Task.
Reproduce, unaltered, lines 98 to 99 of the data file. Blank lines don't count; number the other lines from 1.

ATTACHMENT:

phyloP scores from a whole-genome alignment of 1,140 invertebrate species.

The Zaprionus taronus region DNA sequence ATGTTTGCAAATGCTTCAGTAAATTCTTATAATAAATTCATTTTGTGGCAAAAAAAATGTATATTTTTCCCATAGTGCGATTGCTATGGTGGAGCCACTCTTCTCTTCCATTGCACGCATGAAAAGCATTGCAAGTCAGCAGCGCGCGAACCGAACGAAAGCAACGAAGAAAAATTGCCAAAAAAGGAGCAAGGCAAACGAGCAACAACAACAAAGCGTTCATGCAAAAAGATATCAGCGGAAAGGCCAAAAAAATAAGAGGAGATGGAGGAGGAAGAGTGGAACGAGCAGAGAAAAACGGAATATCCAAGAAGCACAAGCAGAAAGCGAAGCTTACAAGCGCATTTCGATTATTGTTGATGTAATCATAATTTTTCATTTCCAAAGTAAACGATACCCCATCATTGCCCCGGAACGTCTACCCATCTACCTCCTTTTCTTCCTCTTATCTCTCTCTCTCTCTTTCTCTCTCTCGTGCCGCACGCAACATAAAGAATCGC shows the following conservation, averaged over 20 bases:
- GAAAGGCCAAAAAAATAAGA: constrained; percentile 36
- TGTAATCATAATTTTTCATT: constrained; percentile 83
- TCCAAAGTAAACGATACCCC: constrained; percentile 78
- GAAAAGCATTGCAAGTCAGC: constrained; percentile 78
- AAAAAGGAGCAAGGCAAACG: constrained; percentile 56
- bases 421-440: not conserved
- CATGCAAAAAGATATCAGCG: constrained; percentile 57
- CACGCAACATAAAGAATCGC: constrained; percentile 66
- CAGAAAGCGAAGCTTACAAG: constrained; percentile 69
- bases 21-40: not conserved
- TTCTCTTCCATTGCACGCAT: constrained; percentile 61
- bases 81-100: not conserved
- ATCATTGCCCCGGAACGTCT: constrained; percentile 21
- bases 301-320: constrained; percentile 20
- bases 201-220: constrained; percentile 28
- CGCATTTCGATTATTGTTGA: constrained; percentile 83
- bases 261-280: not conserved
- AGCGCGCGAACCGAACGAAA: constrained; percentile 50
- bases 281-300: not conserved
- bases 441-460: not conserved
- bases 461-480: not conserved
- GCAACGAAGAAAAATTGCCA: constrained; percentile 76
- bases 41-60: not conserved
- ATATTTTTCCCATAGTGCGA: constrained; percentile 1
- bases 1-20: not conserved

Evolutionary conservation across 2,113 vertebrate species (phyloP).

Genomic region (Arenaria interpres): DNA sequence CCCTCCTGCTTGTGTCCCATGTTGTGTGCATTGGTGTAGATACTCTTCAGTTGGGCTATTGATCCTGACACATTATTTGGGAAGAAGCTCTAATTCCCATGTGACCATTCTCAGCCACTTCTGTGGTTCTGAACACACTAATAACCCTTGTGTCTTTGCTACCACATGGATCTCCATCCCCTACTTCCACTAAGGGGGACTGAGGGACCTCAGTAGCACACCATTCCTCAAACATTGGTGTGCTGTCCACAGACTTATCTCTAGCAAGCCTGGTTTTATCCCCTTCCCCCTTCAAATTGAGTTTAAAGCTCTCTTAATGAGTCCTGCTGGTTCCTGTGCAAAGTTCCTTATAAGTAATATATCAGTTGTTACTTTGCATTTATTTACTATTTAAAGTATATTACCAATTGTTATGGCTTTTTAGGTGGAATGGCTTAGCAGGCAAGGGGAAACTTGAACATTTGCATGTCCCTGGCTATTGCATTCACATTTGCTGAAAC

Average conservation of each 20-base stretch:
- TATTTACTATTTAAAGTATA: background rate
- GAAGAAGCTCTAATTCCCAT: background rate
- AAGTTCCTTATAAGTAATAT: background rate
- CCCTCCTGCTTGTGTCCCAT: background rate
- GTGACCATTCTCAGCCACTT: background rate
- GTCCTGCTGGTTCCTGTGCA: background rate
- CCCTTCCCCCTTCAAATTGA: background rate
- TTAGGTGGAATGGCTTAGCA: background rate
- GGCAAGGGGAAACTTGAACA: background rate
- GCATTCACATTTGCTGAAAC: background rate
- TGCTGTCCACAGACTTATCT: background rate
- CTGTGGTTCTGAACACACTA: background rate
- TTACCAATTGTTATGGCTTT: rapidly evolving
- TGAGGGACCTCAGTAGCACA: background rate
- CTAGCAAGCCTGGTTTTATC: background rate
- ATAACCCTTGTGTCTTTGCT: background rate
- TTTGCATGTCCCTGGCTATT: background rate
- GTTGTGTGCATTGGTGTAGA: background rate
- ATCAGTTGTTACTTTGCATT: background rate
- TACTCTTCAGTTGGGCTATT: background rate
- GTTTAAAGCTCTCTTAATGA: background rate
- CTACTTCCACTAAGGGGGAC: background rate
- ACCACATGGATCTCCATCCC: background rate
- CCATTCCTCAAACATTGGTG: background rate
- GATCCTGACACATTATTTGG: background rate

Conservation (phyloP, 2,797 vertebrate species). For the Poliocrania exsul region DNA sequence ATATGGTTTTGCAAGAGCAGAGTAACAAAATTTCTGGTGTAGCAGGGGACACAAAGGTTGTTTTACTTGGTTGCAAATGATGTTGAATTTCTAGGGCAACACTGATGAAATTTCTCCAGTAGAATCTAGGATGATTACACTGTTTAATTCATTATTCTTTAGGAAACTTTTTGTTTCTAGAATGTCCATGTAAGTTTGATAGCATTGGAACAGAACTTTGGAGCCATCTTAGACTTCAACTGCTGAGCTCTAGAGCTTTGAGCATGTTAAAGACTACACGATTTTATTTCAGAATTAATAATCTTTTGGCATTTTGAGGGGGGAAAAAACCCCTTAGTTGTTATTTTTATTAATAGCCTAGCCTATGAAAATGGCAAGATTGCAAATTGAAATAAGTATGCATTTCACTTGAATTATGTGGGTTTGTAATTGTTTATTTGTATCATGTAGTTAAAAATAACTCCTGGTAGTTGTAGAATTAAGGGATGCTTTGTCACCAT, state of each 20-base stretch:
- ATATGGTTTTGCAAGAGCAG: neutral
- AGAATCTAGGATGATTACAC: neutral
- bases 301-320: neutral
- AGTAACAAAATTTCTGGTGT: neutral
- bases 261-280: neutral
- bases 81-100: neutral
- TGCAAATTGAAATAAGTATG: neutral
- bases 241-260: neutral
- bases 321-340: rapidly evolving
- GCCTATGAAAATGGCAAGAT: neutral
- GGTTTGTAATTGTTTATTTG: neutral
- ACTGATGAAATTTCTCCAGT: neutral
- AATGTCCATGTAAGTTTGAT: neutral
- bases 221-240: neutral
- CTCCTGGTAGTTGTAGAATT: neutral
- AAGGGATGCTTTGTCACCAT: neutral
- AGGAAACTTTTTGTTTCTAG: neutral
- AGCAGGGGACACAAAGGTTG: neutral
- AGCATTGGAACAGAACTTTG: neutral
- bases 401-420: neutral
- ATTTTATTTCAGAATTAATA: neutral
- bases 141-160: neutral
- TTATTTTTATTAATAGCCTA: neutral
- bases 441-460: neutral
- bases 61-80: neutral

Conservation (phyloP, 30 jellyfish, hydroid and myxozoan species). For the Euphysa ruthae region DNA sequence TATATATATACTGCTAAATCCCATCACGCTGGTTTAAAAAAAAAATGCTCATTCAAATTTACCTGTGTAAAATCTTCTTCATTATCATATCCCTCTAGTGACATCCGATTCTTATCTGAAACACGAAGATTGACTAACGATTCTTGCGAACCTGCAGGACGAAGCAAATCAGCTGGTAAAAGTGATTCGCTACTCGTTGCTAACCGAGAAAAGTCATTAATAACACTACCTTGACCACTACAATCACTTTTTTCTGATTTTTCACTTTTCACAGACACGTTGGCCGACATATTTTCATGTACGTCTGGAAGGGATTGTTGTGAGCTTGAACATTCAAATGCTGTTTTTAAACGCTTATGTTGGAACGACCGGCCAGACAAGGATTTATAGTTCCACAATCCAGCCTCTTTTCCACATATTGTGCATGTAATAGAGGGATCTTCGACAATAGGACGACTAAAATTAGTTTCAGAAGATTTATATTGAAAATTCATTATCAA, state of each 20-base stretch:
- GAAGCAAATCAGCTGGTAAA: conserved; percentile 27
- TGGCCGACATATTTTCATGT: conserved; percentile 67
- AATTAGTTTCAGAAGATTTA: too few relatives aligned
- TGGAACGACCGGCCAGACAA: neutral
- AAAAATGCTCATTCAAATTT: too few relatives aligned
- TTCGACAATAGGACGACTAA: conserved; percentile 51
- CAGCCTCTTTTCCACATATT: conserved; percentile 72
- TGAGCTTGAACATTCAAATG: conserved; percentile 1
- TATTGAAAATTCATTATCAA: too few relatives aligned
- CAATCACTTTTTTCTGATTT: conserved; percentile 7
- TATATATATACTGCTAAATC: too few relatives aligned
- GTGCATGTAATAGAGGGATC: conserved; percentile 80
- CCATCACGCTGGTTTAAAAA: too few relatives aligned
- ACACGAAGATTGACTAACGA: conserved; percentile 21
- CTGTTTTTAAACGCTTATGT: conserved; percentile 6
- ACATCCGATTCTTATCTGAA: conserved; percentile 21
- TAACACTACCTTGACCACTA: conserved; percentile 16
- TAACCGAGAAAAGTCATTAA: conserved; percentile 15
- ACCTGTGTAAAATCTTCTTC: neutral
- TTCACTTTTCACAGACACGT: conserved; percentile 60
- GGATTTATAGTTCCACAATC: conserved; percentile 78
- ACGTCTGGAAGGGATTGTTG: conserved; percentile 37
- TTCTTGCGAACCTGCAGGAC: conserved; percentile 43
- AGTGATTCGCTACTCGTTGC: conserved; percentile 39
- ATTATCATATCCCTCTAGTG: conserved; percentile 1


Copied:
- ACATCCGATTCTTATCTGAA: conserved; percentile 21
- TAACACTACCTTGACCACTA: conserved; percentile 16